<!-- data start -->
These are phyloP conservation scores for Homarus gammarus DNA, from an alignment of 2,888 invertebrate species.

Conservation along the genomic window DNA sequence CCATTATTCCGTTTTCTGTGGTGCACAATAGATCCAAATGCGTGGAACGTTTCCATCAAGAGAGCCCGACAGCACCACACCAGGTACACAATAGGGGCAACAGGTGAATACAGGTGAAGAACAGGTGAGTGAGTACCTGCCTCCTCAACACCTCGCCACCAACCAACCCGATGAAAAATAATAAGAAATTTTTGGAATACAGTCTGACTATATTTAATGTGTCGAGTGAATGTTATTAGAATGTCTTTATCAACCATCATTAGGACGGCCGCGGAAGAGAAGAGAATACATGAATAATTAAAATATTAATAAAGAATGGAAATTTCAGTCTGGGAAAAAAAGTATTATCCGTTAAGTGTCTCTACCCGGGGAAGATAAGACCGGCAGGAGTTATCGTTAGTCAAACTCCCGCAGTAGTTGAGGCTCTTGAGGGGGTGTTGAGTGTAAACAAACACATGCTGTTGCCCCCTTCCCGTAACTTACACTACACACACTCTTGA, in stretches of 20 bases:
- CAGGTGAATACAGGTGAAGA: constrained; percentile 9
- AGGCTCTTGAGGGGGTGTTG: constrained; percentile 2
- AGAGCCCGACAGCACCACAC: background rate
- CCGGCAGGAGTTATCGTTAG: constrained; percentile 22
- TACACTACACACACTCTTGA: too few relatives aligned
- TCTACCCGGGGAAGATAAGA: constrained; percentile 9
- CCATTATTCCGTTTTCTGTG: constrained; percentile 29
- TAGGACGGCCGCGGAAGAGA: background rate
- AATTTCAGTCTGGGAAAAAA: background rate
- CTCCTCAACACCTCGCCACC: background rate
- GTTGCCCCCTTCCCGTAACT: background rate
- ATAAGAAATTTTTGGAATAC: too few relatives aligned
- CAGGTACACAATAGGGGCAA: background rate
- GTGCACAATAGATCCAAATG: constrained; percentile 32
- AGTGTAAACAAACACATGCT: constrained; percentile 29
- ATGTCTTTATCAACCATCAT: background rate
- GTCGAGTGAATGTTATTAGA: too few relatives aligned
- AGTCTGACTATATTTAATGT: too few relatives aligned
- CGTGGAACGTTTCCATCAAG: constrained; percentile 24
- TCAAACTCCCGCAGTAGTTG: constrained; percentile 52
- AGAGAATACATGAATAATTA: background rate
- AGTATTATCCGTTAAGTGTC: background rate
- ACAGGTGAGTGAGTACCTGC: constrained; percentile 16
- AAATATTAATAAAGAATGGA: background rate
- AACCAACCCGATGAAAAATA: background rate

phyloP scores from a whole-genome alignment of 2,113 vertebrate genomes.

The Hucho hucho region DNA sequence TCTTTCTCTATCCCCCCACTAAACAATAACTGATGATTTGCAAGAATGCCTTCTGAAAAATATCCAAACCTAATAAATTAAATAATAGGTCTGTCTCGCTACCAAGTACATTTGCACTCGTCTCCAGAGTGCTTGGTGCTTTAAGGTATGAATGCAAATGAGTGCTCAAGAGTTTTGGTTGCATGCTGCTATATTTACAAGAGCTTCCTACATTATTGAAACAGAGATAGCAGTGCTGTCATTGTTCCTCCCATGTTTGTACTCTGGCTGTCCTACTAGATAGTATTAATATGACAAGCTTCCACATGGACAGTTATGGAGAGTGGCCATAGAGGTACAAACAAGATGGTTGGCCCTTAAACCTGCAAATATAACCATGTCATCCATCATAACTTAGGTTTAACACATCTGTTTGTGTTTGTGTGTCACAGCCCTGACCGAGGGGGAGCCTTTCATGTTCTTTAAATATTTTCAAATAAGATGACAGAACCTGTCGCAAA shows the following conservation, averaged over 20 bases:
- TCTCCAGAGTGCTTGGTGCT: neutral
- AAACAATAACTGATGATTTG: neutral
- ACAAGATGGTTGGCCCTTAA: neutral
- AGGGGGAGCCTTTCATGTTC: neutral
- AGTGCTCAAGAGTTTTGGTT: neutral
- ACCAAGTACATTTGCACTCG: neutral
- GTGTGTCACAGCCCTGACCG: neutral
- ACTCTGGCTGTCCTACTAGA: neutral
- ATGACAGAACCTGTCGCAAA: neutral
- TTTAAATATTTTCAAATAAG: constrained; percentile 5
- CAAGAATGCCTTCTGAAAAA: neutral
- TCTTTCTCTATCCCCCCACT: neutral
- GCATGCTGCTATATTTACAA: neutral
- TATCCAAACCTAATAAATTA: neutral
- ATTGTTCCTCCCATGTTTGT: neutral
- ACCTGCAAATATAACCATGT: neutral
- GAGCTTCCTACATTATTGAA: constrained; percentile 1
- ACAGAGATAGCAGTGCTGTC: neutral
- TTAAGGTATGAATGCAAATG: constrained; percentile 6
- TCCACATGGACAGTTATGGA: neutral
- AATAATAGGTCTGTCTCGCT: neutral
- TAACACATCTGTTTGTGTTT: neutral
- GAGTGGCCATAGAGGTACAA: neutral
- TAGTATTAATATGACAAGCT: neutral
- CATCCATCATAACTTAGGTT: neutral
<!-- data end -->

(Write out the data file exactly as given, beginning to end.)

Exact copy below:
These are phyloP conservation scores for Homarus gammarus DNA, from an alignment of 2,888 invertebrate species.

Conservation along the genomic window DNA sequence CCATTATTCCGTTTTCTGTGGTGCACAATAGATCCAAATGCGTGGAACGTTTCCATCAAGAGAGCCCGACAGCACCACACCAGGTACACAATAGGGGCAACAGGTGAATACAGGTGAAGAACAGGTGAGTGAGTACCTGCCTCCTCAACACCTCGCCACCAACCAACCCGATGAAAAATAATAAGAAATTTTTGGAATACAGTCTGACTATATTTAATGTGTCGAGTGAATGTTATTAGAATGTCTTTATCAACCATCATTAGGACGGCCGCGGAAGAGAAGAGAATACATGAATAATTAAAATATTAATAAAGAATGGAAATTTCAGTCTGGGAAAAAAAGTATTATCCGTTAAGTGTCTCTACCCGGGGAAGATAAGACCGGCAGGAGTTATCGTTAGTCAAACTCCCGCAGTAGTTGAGGCTCTTGAGGGGGTGTTGAGTGTAAACAAACACATGCTGTTGCCCCCTTCCCGTAACTTACACTACACACACTCTTGA, in stretches of 20 bases:
- CAGGTGAATACAGGTGAAGA: constrained; percentile 9
- AGGCTCTTGAGGGGGTGTTG: constrained; percentile 2
- AGAGCCCGACAGCACCACAC: background rate
- CCGGCAGGAGTTATCGTTAG: constrained; percentile 22
- TACACTACACACACTCTTGA: too few relatives aligned
- TCTACCCGGGGAAGATAAGA: constrained; percentile 9
- CCATTATTCCGTTTTCTGTG: constrained; percentile 29
- TAGGACGGCCGCGGAAGAGA: background rate
- AATTTCAGTCTGGGAAAAAA: background rate
- CTCCTCAACACCTCGCCACC: background rate
- GTTGCCCCCTTCCCGTAACT: background rate
- ATAAGAAATTTTTGGAATAC: too few relatives aligned
- CAGGTACACAATAGGGGCAA: background rate
- GTGCACAATAGATCCAAATG: constrained; percentile 32
- AGTGTAAACAAACACATGCT: constrained; percentile 29
- ATGTCTTTATCAACCATCAT: background rate
- GTCGAGTGAATGTTATTAGA: too few relatives aligned
- AGTCTGACTATATTTAATGT: too few relatives aligned
- CGTGGAACGTTTCCATCAAG: constrained; percentile 24
- TCAAACTCCCGCAGTAGTTG: constrained; percentile 52
- AGAGAATACATGAATAATTA: background rate
- AGTATTATCCGTTAAGTGTC: background rate
- ACAGGTGAGTGAGTACCTGC: constrained; percentile 16
- AAATATTAATAAAGAATGGA: background rate
- AACCAACCCGATGAAAAATA: background rate

phyloP scores from a whole-genome alignment of 2,113 vertebrate genomes.

The Hucho hucho region DNA sequence TCTTTCTCTATCCCCCCACTAAACAATAACTGATGATTTGCAAGAATGCCTTCTGAAAAATATCCAAACCTAATAAATTAAATAATAGGTCTGTCTCGCTACCAAGTACATTTGCACTCGTCTCCAGAGTGCTTGGTGCTTTAAGGTATGAATGCAAATGAGTGCTCAAGAGTTTTGGTTGCATGCTGCTATATTTACAAGAGCTTCCTACATTATTGAAACAGAGATAGCAGTGCTGTCATTGTTCCTCCCATGTTTGTACTCTGGCTGTCCTACTAGATAGTATTAATATGACAAGCTTCCACATGGACAGTTATGGAGAGTGGCCATAGAGGTACAAACAAGATGGTTGGCCCTTAAACCTGCAAATATAACCATGTCATCCATCATAACTTAGGTTTAACACATCTGTTTGTGTTTGTGTGTCACAGCCCTGACCGAGGGGGAGCCTTTCATGTTCTTTAAATATTTTCAAATAAGATGACAGAACCTGTCGCAAA shows the following conservation, averaged over 20 bases:
- TCTCCAGAGTGCTTGGTGCT: neutral
- AAACAATAACTGATGATTTG: neutral
- ACAAGATGGTTGGCCCTTAA: neutral
- AGGGGGAGCCTTTCATGTTC: neutral
- AGTGCTCAAGAGTTTTGGTT: neutral
- ACCAAGTACATTTGCACTCG: neutral
- GTGTGTCACAGCCCTGACCG: neutral
- ACTCTGGCTGTCCTACTAGA: neutral
- ATGACAGAACCTGTCGCAAA: neutral
- TTTAAATATTTTCAAATAAG: constrained; percentile 5
- CAAGAATGCCTTCTGAAAAA: neutral
- TCTTTCTCTATCCCCCCACT: neutral
- GCATGCTGCTATATTTACAA: neutral
- TATCCAAACCTAATAAATTA: neutral
- ATTGTTCCTCCCATGTTTGT: neutral
- ACCTGCAAATATAACCATGT: neutral
- GAGCTTCCTACATTATTGAA: constrained; percentile 1
- ACAGAGATAGCAGTGCTGTC: neutral
- TTAAGGTATGAATGCAAATG: constrained; percentile 6
- TCCACATGGACAGTTATGGA: neutral
- AATAATAGGTCTGTCTCGCT: neutral
- TAACACATCTGTTTGTGTTT: neutral
- GAGTGGCCATAGAGGTACAA: neutral
- TAGTATTAATATGACAAGCT: neutral
- CATCCATCATAACTTAGGTT: neutral